When is the deadline?

This year I am working in the Global Learning and Organizational Development Department (GLOD) at Habitat for Humanity International (HFHI) in Atlanta. One of the big projects I am working on this year is to transition Habitat for Humanity’s (HFH) intranet site called My.Habitat to a new, updated version. We are in the preliminary stages of this transition which consists of trying to determine what the new platform should look like. This brings me to the biggest (professional) adjustment I have come to face so far after leaving Davidson – you are on every time frame except for your own.

At Davidson, you have to work as efficiently as possible in order to fit big projects into tight time frames. Successfully fitting within these time frames is possible because the people they depended on were, for the most part, also within the academic boundaries of Davidson. When you move to cross-divisional projects within a giant non-profit, the time frames begin to expand. It does not seem to matter how efficiently my team and I work on moving this project forward because we are at the mercy of the time frame of every other person or department involved. For example, the first step in this process has been to meet with other nonprofits of similar sizes and structures to talk about their intranet platforms, structures, features, and their own process in reaching their current intranet. Within a few days my team and I had compiled a list of nonprofits and reached out to them. Two months later, we still have not had all of our conversations.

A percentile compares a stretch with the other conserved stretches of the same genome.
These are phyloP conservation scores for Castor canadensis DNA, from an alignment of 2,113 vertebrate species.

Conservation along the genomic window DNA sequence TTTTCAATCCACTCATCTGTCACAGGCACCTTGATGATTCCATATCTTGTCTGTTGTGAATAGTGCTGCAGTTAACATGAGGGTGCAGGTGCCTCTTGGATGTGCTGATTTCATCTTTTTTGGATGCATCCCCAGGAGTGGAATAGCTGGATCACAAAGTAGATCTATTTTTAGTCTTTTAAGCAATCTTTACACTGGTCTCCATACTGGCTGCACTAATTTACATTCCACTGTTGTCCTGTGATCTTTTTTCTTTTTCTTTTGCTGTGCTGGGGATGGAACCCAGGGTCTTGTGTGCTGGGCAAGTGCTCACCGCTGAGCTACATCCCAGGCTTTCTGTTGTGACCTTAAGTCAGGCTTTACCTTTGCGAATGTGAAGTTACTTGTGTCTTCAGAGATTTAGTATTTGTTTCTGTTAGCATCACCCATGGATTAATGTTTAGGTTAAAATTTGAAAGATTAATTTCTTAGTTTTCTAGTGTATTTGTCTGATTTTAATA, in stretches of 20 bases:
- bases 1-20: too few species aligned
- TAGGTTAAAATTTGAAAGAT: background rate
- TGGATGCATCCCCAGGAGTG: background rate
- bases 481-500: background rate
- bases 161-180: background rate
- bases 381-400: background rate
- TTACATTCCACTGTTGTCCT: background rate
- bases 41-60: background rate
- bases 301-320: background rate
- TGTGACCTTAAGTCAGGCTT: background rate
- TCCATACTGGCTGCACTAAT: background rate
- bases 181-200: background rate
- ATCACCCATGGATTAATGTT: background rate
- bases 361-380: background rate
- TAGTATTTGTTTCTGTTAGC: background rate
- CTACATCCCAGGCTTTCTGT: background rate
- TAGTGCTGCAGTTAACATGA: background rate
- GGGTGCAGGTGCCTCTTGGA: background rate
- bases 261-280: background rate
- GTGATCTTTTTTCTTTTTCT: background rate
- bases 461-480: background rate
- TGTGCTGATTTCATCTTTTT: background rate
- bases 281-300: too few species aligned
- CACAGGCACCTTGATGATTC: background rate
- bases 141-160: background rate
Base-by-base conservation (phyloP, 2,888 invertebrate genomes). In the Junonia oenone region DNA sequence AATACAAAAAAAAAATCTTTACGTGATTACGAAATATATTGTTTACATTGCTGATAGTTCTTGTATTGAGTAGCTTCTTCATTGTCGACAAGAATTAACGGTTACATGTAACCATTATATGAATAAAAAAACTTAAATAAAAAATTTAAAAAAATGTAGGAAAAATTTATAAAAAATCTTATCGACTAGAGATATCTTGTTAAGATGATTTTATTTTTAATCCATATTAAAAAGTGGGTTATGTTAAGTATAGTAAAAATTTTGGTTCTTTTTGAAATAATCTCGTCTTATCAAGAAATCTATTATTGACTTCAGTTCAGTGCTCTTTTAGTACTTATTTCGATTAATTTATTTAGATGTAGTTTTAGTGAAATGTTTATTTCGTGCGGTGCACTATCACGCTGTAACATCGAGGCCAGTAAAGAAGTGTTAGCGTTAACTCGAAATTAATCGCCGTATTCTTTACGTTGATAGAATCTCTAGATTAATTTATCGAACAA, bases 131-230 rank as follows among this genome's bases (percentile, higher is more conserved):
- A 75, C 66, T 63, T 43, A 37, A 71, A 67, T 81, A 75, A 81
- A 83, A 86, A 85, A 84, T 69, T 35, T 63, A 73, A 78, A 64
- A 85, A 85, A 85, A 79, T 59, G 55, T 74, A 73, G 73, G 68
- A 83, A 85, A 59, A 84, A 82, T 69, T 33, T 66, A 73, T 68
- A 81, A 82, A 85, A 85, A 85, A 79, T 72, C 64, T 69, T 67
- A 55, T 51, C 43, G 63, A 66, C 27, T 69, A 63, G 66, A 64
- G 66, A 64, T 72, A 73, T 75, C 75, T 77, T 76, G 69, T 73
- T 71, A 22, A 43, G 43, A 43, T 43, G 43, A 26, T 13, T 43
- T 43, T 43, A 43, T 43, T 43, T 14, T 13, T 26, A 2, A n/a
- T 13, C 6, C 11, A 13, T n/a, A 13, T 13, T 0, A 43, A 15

Another adjustment in the transition from Davidson to HFHI is bandwidth. When I joined this team to make it four members, they were finally beginning to have the bandwidth to take on bigger challenges related to our intranet site My.Habitat and our LMS site called HabitatLearns beyond the day to day maintenance and growing number of bug fixes that come with the territory of working off a 2008 platform. At Davidson, we were stretched thin and had to prioritize, but these decisions did not often impact thousands of people. The big trade-off for our team has been upholding the basic functionality of My.Habitat, or begin the transition to a new platform with increase performance, features, and functionality. My joining of the team meant that we may not have to choose one over other—until two weeks ago when one of our team members learned he was moving to Mozambique in October. Now the bandwidth will be even smaller.

The biggest personal adjustment has been moving to Atlanta. When I moved here I didn’t know anyone at all – I lived here a full month before my two amazing roommates (also DIFs) and my kittens joined me. I also moved here thinking that I had the city life down – after all, I thought Charlotte was a big city – but as it turns out, Charlotte is to Atlanta as Davidson is to Charlotte. Now that I have been here for nearly three months, I love it here. Hands down the best part about the working world compared to Davidson is free time. Real free time – not the guilt-ridden Scrubs binges on Netflix that always occurred a little too close to deadlines – but time that I truly have control over. And other than having to deal with pesky nuisances like bills, it is really nice to be outside of the Davidson bubble tackling what we millennials affectionately call “adulting.”

Expecting the Unexpected

“Compassion is the sometimes fatal capacity for feeling what it is like to live inside somebody else’s skin. It’s the knowledge that there can never really be any peace and joy for me until there is peace and joy for you too.” – Frederick Buechner